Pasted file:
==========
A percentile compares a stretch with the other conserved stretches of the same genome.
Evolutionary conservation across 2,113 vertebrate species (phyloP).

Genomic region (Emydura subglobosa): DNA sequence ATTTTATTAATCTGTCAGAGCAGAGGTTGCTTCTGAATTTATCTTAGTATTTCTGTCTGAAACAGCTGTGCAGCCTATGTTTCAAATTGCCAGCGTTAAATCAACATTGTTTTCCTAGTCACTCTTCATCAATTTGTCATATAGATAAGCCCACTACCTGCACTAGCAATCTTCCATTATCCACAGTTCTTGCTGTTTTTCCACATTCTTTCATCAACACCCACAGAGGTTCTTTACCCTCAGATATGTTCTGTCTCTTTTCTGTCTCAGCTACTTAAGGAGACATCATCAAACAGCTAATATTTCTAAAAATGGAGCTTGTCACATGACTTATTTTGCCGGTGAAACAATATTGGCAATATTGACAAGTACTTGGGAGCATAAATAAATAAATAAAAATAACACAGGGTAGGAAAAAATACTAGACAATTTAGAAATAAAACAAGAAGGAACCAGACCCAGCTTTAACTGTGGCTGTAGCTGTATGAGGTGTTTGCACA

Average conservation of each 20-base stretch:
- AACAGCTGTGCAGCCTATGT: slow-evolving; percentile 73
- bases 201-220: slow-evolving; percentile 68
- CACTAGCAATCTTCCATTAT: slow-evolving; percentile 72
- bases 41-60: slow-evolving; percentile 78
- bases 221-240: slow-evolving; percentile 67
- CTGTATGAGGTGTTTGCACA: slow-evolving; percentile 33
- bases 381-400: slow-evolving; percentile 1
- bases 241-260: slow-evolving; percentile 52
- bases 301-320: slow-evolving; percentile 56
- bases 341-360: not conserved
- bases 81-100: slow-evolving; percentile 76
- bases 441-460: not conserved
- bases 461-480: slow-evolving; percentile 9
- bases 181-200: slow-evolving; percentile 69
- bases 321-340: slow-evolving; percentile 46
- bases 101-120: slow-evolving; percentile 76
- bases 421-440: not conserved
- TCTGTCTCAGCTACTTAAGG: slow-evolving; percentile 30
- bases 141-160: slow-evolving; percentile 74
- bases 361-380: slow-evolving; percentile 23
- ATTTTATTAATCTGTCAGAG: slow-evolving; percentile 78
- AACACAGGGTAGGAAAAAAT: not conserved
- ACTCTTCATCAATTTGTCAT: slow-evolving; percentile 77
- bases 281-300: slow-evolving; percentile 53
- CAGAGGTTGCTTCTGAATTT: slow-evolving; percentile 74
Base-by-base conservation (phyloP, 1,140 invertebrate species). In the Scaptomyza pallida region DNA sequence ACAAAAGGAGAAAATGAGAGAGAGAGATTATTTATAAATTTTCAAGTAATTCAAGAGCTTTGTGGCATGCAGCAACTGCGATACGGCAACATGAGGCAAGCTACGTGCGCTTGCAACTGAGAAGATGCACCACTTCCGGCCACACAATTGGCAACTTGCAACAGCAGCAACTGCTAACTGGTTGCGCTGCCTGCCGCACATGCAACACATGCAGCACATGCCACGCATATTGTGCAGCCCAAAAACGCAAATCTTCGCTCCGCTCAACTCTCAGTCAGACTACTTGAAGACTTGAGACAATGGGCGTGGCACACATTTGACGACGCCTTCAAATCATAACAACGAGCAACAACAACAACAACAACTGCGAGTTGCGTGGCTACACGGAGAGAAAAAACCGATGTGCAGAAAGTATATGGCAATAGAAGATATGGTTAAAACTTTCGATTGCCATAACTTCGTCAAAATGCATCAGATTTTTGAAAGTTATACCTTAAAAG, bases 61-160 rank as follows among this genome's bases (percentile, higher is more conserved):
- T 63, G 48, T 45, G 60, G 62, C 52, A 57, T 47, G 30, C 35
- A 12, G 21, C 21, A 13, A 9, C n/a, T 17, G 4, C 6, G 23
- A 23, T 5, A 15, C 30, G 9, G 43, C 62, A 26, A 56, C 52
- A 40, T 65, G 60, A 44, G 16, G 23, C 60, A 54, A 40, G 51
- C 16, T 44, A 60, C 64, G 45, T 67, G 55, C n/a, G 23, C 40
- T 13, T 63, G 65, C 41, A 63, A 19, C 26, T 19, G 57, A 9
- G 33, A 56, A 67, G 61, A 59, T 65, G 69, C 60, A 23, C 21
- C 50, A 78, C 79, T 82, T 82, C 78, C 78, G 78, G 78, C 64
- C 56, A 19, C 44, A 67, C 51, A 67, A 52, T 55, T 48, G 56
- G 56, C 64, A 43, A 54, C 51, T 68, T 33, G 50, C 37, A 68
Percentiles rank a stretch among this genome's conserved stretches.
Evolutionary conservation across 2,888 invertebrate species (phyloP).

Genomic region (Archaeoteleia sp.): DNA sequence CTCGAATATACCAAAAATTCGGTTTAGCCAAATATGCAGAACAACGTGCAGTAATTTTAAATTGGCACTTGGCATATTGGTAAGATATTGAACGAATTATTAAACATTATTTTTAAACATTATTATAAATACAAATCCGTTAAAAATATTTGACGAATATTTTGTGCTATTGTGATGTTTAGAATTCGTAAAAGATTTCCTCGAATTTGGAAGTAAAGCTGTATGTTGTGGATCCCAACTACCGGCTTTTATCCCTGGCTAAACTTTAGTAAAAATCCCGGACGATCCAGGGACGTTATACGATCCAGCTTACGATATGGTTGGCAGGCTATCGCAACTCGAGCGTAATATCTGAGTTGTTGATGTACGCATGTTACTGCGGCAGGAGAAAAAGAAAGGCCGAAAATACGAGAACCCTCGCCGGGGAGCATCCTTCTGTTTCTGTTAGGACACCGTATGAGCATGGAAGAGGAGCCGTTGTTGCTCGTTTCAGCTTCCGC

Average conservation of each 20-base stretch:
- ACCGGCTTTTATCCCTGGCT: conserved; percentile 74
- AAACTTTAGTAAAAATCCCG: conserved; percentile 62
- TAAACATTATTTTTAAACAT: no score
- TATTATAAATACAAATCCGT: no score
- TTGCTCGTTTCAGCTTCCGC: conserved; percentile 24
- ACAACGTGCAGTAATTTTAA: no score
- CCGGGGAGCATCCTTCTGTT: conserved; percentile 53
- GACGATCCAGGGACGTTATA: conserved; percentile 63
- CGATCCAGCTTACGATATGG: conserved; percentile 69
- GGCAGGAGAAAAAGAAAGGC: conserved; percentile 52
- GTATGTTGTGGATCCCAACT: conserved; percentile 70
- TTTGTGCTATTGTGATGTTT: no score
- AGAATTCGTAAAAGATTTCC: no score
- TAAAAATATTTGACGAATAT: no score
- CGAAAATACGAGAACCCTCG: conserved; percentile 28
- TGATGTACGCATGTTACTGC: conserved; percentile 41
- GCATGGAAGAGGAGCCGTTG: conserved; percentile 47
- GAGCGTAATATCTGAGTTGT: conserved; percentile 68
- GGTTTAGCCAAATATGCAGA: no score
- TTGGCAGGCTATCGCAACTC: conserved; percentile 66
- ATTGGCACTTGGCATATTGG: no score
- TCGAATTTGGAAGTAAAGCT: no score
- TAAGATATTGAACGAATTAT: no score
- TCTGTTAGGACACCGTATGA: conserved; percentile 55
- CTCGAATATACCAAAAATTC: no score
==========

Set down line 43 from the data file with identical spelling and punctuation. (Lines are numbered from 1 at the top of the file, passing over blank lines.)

Genomic region (Archaeoteleia sp.): DNA sequence CTCGAATATACCAAAAATTCGGTTTAGCCAAATATGCAGAACAACGTGCAGTAATTTTAAATTGGCACTTGGCATATTGGTAAGATATTGAACGAATTATTAAACATTATTTTTAAACATTATTATAAATACAAATCCGTTAAAAATATTTGACGAATATTTTGTGCTATTGTGATGTTTAGAATTCGTAAAAGATTTCCTCGAATTTGGAAGTAAAGCTGTATGTTGTGGATCCCAACTACCGGCTTTTATCCCTGGCTAAACTTTAGTAAAAATCCCGGACGATCCAGGGACGTTATACGATCCAGCTTACGATATGGTTGGCAGGCTATCGCAACTCGAGCGTAATATCTGAGTTGTTGATGTACGCATGTTACTGCGGCAGGAGAAAAAGAAAGGCCGAAAATACGAGAACCCTCGCCGGGGAGCATCCTTCTGTTTCTGTTAGGACACCGTATGAGCATGGAAGAGGAGCCGTTGTTGCTCGTTTCAGCTTCCGC